Fall accidents and injuries are a significant problem for workers in the United States. The latest information from the Centers for Disease Control and Prevention (CDC) indicate that approximate 292,000 workers missed one day or more of work and almost 800 workers died from workplace fall injuries in a one-year period.
Given this risk, it is important to understand how falls happen, the injuries that can result, and whether you may be eligible for workers’ compensation after a fall.
Fall Accidents and Injuries at Work
Falls include both falls from heights and slip or trip and fall accidents. All workers, including but not limited to construction workers, healthcare workers, restaurant workers, and office workers are at risk of suffering a fall injury. Fall injuries can happen, for example, when:
- The floor is cluttered. Clutter may include work materials, debris, or anything else left on the floor that may be tripped over.
- The floor is slippery. Slippery conditions include wet floors, soapy floors, floors wet from rain, snow, or ice, and newly polished floors.
- There is a building under construction. A building that is under construction may have openings in the floor and may require workers to work at heights.
- There is a property defect. This may include a broken stair, ripped carpet, inadequate lighting, a broken handrail, or other defect.
- The property is not well maintained. Walkways that are not cleared of snow and ice, for example, can create fall risks.
- A worker is working at a height. This may include working on ladders, scaffolding, roofs, or on other surfaces. Workers should be provided with appropriate safety equipment to prevent falls from heights.
A fall can result in minor to significant injuries. Some common injuries suffered in workplace falls include:
- Broken bones
- Head injuries
- Spinal cord injuries
More than one part of your body may be injured in a fall. While any fall can result in a serious injury, falls from heights are most likely to result in catastrophic injuries such as traumatic brain injuries, spinal cord injuries, and death.
Workers’ Compensation for Fall Accident Injuries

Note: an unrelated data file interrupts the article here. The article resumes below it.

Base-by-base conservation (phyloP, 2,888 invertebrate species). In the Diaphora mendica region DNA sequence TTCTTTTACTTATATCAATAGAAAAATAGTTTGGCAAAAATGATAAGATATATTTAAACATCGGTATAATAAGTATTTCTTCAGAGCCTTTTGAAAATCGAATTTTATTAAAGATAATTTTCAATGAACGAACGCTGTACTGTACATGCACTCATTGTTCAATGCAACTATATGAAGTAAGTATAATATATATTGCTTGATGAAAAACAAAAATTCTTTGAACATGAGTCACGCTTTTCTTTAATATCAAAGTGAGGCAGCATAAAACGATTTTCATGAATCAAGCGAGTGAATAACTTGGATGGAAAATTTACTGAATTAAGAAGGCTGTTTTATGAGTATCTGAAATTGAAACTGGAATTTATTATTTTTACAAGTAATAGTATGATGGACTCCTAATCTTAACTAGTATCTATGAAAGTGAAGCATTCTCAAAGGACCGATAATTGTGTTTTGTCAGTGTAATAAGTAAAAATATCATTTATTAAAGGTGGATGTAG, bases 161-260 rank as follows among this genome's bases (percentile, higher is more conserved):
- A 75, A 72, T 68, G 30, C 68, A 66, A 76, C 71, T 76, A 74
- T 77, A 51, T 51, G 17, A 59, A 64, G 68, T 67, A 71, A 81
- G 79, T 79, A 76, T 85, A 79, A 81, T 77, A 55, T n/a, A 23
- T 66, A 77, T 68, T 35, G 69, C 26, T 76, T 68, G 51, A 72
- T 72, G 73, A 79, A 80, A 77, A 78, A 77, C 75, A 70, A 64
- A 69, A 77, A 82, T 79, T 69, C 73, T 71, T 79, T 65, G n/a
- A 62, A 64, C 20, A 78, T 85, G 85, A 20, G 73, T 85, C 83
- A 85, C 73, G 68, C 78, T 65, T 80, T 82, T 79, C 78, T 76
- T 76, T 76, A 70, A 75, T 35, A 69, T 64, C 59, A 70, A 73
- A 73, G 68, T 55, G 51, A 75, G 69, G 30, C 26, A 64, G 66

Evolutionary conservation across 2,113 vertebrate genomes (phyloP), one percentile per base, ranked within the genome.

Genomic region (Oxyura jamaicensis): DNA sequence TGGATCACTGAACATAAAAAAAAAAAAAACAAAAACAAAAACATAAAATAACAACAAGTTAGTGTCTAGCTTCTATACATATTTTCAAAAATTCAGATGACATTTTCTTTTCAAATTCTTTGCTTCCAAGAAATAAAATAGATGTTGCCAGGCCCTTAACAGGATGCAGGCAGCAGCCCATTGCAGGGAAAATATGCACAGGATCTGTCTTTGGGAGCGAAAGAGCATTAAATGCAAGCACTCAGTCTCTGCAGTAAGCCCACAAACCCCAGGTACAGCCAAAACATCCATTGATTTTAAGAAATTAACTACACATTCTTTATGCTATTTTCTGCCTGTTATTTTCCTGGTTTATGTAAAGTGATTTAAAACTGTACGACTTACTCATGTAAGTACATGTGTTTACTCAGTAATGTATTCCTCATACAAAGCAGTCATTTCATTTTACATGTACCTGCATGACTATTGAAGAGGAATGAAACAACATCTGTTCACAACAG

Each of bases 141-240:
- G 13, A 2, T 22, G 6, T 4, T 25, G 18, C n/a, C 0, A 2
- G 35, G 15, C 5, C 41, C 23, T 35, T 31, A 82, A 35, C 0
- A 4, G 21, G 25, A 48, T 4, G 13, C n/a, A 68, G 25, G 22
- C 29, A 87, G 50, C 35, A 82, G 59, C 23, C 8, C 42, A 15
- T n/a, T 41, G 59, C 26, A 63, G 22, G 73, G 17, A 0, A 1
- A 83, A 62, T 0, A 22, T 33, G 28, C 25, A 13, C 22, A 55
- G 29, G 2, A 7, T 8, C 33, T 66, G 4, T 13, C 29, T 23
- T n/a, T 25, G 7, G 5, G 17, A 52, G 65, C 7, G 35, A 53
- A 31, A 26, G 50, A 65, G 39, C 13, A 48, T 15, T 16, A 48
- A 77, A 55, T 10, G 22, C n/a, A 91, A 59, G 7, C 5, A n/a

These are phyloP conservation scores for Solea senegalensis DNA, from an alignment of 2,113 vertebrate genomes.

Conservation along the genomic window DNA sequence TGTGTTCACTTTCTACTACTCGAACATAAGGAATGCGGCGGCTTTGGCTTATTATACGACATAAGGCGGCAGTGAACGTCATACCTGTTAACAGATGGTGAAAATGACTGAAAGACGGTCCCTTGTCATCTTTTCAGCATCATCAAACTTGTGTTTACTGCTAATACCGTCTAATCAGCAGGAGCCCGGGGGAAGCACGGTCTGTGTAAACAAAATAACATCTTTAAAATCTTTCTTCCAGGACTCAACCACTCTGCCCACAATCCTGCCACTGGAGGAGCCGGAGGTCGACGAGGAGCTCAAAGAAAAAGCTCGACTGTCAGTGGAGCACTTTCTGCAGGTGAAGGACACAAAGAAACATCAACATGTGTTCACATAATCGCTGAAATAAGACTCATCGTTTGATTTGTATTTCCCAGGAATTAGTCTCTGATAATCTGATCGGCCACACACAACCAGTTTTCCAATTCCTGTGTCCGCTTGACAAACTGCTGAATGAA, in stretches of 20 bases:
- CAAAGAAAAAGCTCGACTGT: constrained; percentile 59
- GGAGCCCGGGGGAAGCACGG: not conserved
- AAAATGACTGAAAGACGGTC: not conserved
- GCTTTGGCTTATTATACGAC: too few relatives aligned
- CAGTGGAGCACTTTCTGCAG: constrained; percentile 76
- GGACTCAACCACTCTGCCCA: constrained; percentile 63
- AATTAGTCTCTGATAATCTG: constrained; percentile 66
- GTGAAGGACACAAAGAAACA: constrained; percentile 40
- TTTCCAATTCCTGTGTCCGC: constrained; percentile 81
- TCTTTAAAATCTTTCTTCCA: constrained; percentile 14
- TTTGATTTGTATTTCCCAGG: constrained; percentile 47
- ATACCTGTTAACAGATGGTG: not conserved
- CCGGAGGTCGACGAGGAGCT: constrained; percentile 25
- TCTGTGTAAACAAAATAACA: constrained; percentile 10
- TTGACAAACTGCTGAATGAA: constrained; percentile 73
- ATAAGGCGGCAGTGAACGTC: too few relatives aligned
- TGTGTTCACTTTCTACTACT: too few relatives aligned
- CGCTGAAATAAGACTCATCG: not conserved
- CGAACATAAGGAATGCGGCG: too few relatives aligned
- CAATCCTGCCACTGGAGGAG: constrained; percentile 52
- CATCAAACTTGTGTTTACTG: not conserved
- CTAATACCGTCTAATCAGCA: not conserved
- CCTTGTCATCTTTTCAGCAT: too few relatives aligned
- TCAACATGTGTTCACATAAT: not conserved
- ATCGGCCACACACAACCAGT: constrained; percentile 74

Almost every employer in Massachusetts is required to have workers’ compensation insurance. You are covered for work-related injuries beginning on your first day on the job. If you were hurt in a work-related fall then you may be eligible for workers’ compensation benefits that include:
- Medical expenses. This includes hospital stays, medications, doctors’ visits, and other healthcare costs.
- Weekly compensation for lost income. You may be able to recover for a percentage of your average weekly wage while you are out of work. The amount that you can recover and the length of time you may receive these benefits depends on how badly you were hurt.
- Vocational and rehabilitation services. If you can’t go back to the job that you were doing before your fall, but you might be able to do another job with some vocational training, then the training may be part of your workers’ comp benefits.
- Disfigurement or loss of bodily function. If your fall resulted in permanent disfigurement or loss of bodily function, then you may be able to receive additional benefits based upon your specific injury.
In order to protect your receipt of workers’ compensation benefits, it is important to report your injury to your employer, to see a doctor, and to consult with a workers’ compensation lawyer as soon as possible.
While state law establishes what your workers’ compensation benefits should be, these benefits will not be automatically provided to you. Instead, you will need to file for workers’ comp benefits and you should expect the workers’ compensation insurer to try to limit your benefits.
Our experienced disability lawyers know how to negotiate with insurance companies effectively and will fight hard to get you the fair benefits that you deserve. Call us, or contact us via this website today, to schedule a free, no-obligation consultation with us to learn more.
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